Results

A total of 1578 subjects were enrolled in the study of whom 1086(68.8%) were vaccinated against COVID-19 while 492(31.2%) were unvaccinated. Analysis of the temporal trends of occurrence of AMI post vaccination did not show a specific clustering of AMI at any particular time. On 30-day follow-up, all-cause mortality occurred in 201(12.7%) patients with adjusted odds of mortality being significantly lower in vaccinated group (adjusted odds ratio[aOR]: 0.58, 95% CI: 0.47–0.71). Similarly, at six months of follow-up, vaccinated AMI group had lower odds of mortality(aOR: 0.54, 95% CI: 0.44 to 0.65) as compared to non-vaccinated group.

Conclusions

COVID-19 vaccines have shown to decrease all-cause mortality at 30 days and six months following AMI.

Introduction

The unprecedented emergence of COVID-19 pandemic saw accelerated development of treatment strategies including drugs and vaccines [1]. Most of the vaccines were developed in a shorter time frame however, still had high efficacy and safety. In India, “Emergency use authorization” was granted to two vaccines viz. COVISHIELD (Serum Institute of India Limited, India) and COVAXIN (Bharat Biotech Limited, India) [2]. The universal vaccination against COVID-19 in India began in January 2021 and within a span of 2 years, 2.2 billion doses of COVID-19 vaccine (COVISHIELD: 79.3%; COVAXIN: 16.5%) has been administered [3]. Several large-scale studies and clinical trials have established the efficacy and safety of COVID-19 vaccines. However, most of these studies and trials were conducted in ideal settings among homogenous and limited population groups far away from the real-world scenario [4]. The adverse effects (AEs) of COVID-19 vaccine have mostly been mild, transient and self-limiting. However, concerns have been raised regarding the cardiovascular adverse effects of these vaccines. Any side effect can have catastrophic effect especially in large densely populated countries such as India. Data from the COVID-19 vaccination trials reported that adverse cardiovascular effects were largely isolated with an incidence of <0.05% [5, 6]. However, recent real-world data have highlighted increasing frequency of cardiovascular AEs with COVID-19 vaccines. A majority of these AEs were cases of myocarditis caused by mRNA-based vaccines [7, 8]. With increasing concerns regarding cardiovascular AEs especially acute coronary syndrome (ACS), there is a greater hesitancy to get vaccinated thereby affecting vaccination rates and prolonging the COVID-19 pandemic. This is of greater concern especially with emergence of newer potent variants of SARS-CoV-2 which have been associated with greater reinfection rates and worse outcomes. Previous studies among patients with heart failure have shown that COVID-19 vaccination was associated with significant reduction in all-cause hospitalization rates and mortality [9]. However, data regarding occurrence and impact of acute myocardial infarction (AMI) following COVID-19 vaccination is sparse. We studied timeline of occurrence of AMI after COVID-19 vaccination and its impact on all-cause mortality in these patients.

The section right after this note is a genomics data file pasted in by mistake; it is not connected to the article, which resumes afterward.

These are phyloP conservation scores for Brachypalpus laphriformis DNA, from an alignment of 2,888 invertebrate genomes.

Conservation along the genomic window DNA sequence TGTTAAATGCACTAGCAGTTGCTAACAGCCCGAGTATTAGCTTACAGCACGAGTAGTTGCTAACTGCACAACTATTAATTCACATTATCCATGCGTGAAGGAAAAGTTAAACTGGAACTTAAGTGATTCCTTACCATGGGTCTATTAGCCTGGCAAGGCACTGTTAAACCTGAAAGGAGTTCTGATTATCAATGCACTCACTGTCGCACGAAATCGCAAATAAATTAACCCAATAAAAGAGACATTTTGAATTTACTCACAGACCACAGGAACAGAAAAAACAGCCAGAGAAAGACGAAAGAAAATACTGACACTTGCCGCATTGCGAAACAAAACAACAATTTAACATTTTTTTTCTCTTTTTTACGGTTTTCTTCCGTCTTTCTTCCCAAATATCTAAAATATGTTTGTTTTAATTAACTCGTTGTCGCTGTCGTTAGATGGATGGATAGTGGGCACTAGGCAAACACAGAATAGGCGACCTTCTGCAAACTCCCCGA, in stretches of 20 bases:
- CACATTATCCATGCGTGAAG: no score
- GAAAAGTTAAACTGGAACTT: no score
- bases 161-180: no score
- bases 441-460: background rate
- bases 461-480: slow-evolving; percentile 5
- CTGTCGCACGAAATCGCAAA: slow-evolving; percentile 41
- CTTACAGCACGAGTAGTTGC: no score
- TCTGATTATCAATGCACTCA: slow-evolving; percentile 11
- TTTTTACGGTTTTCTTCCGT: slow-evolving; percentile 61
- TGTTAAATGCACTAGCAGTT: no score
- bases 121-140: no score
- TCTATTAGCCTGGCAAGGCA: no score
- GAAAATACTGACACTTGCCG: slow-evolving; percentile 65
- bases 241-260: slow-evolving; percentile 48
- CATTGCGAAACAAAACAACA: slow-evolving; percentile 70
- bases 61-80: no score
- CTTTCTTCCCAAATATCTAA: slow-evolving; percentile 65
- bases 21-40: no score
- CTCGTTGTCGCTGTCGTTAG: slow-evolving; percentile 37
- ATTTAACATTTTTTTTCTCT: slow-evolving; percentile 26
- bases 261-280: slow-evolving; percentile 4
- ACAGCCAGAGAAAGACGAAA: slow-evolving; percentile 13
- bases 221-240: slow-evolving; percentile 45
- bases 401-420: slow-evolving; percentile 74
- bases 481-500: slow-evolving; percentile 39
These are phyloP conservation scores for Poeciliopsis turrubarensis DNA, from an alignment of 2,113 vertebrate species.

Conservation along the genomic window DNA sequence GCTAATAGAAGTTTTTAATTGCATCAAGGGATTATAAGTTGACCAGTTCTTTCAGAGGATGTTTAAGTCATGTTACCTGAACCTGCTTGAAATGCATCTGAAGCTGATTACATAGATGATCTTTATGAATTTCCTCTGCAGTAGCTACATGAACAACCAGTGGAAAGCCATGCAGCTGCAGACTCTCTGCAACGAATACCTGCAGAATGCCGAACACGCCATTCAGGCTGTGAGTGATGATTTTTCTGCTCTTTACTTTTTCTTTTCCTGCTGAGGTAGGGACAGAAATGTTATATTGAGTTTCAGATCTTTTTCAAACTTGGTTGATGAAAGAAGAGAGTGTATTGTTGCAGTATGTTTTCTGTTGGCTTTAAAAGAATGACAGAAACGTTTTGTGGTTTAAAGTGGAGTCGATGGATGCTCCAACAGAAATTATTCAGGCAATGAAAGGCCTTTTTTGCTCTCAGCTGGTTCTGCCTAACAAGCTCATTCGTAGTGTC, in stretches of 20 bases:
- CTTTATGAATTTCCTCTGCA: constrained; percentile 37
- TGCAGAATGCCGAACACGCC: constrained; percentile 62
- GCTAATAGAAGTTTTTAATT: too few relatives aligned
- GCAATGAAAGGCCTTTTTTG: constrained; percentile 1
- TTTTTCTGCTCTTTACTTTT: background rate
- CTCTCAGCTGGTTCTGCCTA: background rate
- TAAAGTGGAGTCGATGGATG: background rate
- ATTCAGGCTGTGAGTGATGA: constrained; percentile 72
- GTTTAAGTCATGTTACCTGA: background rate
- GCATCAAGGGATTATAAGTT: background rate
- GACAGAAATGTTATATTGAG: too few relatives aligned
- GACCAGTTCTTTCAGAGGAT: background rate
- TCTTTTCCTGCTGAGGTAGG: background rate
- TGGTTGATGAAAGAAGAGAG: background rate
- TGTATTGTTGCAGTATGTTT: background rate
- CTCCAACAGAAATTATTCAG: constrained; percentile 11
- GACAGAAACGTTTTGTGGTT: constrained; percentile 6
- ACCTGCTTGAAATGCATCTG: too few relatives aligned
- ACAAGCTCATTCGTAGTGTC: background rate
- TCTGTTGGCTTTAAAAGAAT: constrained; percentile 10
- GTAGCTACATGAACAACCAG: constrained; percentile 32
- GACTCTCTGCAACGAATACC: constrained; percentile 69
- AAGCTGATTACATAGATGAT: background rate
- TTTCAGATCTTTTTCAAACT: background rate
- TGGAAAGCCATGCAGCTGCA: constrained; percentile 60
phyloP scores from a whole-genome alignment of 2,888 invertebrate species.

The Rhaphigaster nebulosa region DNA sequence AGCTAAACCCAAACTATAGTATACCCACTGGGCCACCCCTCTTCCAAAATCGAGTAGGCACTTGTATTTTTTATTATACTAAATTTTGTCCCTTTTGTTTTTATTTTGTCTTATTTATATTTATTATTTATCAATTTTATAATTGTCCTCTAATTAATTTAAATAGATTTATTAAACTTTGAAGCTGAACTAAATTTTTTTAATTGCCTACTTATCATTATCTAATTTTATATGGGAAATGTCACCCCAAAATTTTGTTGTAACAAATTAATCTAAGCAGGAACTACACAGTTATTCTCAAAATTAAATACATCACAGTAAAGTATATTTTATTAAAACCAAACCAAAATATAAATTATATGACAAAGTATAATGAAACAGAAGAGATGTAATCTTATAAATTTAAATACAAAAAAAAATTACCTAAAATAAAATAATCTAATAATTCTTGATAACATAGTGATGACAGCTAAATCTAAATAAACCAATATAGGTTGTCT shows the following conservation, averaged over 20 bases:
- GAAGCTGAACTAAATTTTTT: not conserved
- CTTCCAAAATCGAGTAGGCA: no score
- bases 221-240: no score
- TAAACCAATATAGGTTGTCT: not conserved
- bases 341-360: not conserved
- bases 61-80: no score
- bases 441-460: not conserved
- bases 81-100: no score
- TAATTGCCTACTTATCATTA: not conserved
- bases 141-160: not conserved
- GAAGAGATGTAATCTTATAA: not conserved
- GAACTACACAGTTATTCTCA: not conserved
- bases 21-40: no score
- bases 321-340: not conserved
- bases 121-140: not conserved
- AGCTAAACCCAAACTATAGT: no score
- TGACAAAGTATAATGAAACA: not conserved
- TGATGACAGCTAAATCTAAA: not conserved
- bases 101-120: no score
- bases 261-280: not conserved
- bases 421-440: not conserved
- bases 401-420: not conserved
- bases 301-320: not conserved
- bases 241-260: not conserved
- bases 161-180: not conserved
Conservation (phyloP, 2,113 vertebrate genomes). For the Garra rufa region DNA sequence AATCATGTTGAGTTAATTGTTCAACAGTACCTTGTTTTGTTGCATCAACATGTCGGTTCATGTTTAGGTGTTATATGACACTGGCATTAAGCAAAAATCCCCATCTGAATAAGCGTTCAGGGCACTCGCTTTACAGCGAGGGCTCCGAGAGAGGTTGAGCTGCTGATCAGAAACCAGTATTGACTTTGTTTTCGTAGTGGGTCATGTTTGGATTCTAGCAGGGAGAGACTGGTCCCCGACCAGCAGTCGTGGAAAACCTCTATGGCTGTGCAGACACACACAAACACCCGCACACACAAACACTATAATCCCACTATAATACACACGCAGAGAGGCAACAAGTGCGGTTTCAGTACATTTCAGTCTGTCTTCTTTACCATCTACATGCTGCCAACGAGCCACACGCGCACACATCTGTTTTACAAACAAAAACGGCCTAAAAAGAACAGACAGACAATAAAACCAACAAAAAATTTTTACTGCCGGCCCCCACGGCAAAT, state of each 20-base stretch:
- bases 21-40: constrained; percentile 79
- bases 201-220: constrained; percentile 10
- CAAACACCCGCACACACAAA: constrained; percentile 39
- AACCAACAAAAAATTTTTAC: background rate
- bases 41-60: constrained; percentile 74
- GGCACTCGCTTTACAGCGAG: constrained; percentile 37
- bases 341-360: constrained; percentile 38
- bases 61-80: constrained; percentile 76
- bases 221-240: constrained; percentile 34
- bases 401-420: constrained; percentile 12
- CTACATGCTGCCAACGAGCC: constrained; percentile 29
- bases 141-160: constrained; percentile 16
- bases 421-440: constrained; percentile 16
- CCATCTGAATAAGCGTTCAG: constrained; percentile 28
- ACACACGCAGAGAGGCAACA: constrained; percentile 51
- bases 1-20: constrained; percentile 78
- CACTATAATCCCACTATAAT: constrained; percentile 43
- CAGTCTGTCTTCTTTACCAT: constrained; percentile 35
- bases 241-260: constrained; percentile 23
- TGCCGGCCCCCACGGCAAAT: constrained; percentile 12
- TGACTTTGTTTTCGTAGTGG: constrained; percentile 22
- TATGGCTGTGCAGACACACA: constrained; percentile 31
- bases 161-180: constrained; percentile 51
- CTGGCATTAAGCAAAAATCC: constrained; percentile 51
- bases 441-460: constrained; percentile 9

Methods

This was a single center retrospective observational study conducted in the Department of Cardiology at a tertiary care medical center. All patients ≥18 years of age with ST-Elevation Myocardial Infarction (STEMI) who were registered in the North India ST-Elevation Myocardial Infarction (NORIN-STEMI) registry [10] and had consented to be a part of the study were enrolled from August 2021 up till August 2022. In all these patients, STEMI was diagnosed based on the European Society of Cardiology/American College of Cardiology Foundation/American Heart Association/World Heart Federation Task Force for the Fourth Universal Definition of Myocardial Infarction [11]. In all the enrolled patients following a written informed consent, baseline demographic data, risk factors and presenting symptoms were recorded in an electronic questionnaire. The details of the treatment given were also recorded. Data regarding the patient’s vaccination status against COVID-19 which included details on the type of vaccine, date of vaccination (first dose and second dose) and adverse effect following immunization (AEFI). Patients with non-ST-elevation myocardial infarction (NSTEMI), history of previous MI or coronary revascularization, congenital heart disease, previous structural heart disease, recent surgery, absence of vaccination details, unwilling for follow-up or non-consenting to be a part of the study were excluded. Subjects were labelled as vaccinated if they had received either one or both the doses of COVID-19 vaccine while unvaccinated population included those who had not received a single dose of the vaccine (Fig 1). In order to determine the temporal association between vaccination and occurrence of AMI, time-lines were drawn which included 0–30 days, 30–90 days, 90–150 days, 150–210 days, 210–270 days, 270–330 days and beyond.